A Matter of Milliseconds: Optical Mesh Networks Recover Rapidly
Source Newsroom: University of Arkansas, Fayetteville
Newswise — Most people have no idea how much they rely on optical data networks in their daily lives until a cut in a cable or a faulty piece of equipment causes a split-second interruption in data flow. The massive power outage that crippled much of the northeastern United States in August demonstrated both the incredible speed that optical data networks require to recover from fault incidents and the serious consequences that an interruption of even a few seconds can have on critical systems.
To prevent catastrophic failures, network designers rely on highly redundant " and expensive " ring networks. But University of Arkansas computer engineer Kazem Sohraby has demonstrated that properly designed mesh networks can be more cost-effective and just as reliable.
"Although optical mesh networks are more cost-effective and easier to expand, the issue has been restoration time," explained Sohraby. "The restoration process is somewhat more complex and time-consuming for mesh networks than for more redundant configurations. We have shown that mesh networks with a proper link restoration design can achieve the same extremely short restoration time as today's ring-shaped Synchronous Optical Networks (SONET)."
Sohraby, professor and department head of computer science and computer engineering, conducted his study with Kamala Murti and Ramesh Nagarajan from Lucent Technologies' Bell Labs. He presented their findings recently at the National Fiber Optics Engineers Conference in Orlando.
A ring or mesh optical data network can cover a metropolitan area, an entire state or a larger region. Service interruptions can occur from faults in the equipment or a cut in a cable. Standard acceptable time to restore network performance is 50 milliseconds. Until now, this restoration time has limited the adoption of mesh networks.
Although there are many kinds of data networks, most are ring type like the SONET ring. This system actually has two circular, linked networks, one inside of the other. If an interruption occurs in the one of the rings, network traffic can be rapidly re-routed to the other ring, and vice versa. Ring networks essentially require building two complete networks. But since either network must be able to carry the load of both, neither can run at full capacity.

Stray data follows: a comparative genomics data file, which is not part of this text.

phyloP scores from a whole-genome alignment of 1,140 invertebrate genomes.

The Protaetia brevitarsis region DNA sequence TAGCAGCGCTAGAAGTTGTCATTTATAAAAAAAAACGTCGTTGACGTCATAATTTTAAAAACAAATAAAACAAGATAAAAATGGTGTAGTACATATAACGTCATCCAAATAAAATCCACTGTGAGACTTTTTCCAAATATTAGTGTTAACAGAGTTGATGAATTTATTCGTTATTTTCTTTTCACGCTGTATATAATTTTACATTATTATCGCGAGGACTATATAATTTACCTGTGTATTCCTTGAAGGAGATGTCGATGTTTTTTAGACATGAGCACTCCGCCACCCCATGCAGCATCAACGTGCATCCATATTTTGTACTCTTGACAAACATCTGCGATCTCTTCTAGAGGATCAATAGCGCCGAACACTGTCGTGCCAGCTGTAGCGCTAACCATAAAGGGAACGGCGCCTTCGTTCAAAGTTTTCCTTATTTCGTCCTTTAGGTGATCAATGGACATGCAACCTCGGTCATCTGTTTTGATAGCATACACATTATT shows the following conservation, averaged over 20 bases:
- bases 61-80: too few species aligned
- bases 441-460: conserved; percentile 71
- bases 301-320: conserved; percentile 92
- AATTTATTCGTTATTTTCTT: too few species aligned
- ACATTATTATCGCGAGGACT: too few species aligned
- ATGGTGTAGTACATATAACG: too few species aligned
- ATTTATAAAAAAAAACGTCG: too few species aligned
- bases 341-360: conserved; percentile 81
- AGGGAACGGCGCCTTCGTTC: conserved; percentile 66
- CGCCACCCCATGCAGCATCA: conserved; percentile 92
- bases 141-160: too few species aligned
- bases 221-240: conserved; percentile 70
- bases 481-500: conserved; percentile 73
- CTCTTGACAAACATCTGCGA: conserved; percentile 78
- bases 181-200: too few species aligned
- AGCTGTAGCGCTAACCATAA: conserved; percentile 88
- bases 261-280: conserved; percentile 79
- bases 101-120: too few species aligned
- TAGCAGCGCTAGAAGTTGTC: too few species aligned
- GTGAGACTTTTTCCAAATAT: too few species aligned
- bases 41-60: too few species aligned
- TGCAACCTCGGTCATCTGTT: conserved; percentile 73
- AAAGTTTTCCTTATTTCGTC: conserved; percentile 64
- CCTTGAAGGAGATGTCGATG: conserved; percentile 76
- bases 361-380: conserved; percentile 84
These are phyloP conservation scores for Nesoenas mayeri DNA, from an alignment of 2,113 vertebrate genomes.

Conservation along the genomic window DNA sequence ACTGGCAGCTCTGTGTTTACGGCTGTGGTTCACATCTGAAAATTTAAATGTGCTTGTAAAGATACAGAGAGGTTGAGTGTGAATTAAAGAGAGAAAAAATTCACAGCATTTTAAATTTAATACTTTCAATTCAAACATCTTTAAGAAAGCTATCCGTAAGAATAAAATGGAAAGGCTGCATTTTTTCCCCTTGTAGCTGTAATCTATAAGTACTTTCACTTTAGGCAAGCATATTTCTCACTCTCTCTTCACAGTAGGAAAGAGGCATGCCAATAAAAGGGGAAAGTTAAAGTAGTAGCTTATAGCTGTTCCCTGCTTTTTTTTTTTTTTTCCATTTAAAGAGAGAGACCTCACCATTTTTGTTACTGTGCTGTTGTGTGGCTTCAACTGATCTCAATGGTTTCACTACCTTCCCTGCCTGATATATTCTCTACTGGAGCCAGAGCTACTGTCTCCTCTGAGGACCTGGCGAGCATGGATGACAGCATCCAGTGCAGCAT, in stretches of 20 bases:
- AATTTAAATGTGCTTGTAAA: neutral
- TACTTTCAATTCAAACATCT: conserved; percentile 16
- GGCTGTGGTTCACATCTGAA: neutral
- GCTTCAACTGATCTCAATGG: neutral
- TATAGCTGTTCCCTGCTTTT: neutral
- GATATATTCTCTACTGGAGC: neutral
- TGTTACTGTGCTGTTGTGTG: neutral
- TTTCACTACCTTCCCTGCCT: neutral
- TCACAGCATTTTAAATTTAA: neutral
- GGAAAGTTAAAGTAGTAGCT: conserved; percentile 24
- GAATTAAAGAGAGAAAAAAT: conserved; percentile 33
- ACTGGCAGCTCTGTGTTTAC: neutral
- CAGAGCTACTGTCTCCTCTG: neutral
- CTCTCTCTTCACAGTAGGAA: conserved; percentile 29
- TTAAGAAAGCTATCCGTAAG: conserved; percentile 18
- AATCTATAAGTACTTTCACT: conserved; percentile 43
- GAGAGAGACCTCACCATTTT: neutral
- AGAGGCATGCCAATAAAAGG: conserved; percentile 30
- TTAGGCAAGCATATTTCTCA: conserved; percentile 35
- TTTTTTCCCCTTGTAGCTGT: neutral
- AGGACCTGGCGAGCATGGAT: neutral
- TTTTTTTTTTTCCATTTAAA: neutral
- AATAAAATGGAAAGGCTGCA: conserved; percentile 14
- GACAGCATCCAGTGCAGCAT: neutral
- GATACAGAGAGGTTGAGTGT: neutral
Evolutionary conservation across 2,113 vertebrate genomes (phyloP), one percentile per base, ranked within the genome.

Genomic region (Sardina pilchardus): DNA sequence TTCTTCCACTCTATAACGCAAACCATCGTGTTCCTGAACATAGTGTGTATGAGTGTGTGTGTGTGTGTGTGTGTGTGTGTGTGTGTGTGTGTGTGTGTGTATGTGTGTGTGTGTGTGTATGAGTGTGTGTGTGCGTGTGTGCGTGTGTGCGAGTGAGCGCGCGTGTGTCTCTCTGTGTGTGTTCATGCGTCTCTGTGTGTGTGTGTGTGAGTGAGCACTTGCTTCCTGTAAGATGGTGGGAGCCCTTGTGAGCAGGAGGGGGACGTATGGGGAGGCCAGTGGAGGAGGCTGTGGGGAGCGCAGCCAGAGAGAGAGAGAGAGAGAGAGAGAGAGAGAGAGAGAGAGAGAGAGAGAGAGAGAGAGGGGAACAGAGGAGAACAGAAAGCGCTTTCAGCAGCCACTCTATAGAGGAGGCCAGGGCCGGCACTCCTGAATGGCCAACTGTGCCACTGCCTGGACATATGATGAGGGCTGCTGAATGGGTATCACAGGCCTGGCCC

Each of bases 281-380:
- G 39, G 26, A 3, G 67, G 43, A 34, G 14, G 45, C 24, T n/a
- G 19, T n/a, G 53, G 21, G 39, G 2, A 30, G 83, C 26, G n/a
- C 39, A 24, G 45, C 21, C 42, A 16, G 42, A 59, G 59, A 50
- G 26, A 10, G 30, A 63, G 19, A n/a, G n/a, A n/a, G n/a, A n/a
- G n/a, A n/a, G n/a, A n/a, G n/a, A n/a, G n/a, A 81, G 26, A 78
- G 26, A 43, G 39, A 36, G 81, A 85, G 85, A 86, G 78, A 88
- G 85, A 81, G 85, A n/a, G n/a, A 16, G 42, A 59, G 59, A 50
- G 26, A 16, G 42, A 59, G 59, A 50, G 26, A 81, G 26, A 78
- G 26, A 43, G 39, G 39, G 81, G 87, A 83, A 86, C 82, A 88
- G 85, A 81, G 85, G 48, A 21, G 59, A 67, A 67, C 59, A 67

A mesh network has many interlaced routes with nodes placed at various points in the mesh. If an interruption occurs between two nodes, the network re-routes traffic according to a routing scheme. Sohraby evaluated several of these schemes to determine which would give the shortest restoration time.
The redundant equipment and limited capacity make ring networks expensive. In addition,. many of the existing networks have been in place 5-10 years and are facing the need to upgrade. But their configuration makes it difficult and expensive to expand the ring as the service area grows and demand increases. The grid-like optical mesh networks overcome many of the limitations of ring networks. Since they are not redundant, the initial cost is lower and there is less wasted capacity.
"In the beginning, it was about the ability to move information 1000 times faster," Sohraby said. "Now optical networks have become a cost issue. To remain competitive, Internet service providers and telecommunications companies must reduce expenses."
To determine if restoration times for a mesh network could be reduced to the same as a ring network, the researchers developed a simulation model based on seven real-time optical mesh networks. They then tested a variety of configurations to determine the performance of these networks and identify dependencies.
They determined that the critical parameters for mesh network performance and restoration are network topology (the distance between nodes), the number of detours required to avoid the problem area and the amount of traffic on the network. While detection of a problem is essentially the same for ring and mesh networks, the recovery methods are very different.
"The central issue is smart design. How much capacity do you allocate?" explained Sohraby. "Nodes must be spaced appropriately and be intelligent enough to know there is a problem and what to do so they can effect real-time repairs."